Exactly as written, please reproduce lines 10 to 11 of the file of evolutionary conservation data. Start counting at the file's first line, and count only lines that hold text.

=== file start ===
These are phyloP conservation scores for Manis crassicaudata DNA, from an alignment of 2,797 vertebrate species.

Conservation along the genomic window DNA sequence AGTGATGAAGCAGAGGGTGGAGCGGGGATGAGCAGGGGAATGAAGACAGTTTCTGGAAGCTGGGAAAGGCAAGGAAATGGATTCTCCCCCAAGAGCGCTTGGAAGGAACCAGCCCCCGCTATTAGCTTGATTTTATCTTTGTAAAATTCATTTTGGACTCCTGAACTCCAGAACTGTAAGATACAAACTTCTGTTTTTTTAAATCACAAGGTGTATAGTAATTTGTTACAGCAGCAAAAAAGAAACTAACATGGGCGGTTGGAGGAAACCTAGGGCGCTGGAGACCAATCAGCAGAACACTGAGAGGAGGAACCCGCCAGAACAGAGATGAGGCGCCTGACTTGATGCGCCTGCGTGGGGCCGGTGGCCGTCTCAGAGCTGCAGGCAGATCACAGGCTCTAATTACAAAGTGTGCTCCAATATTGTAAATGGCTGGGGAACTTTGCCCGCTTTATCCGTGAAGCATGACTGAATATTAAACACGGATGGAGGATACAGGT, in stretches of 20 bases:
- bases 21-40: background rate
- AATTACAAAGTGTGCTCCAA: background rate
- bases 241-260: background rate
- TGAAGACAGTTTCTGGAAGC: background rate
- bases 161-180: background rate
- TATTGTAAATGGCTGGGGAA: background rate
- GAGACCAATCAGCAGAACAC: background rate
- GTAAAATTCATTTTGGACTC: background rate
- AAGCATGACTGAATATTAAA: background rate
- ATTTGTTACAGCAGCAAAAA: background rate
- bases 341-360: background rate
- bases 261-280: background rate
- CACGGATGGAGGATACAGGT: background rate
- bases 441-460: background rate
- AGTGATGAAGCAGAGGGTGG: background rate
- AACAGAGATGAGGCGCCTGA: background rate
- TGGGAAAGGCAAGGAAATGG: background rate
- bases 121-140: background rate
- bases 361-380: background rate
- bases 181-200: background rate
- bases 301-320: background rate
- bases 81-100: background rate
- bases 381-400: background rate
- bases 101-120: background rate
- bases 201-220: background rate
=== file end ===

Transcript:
- GTAAAATTCATTTTGGACTC: background rate
- AAGCATGACTGAATATTAAA: background rate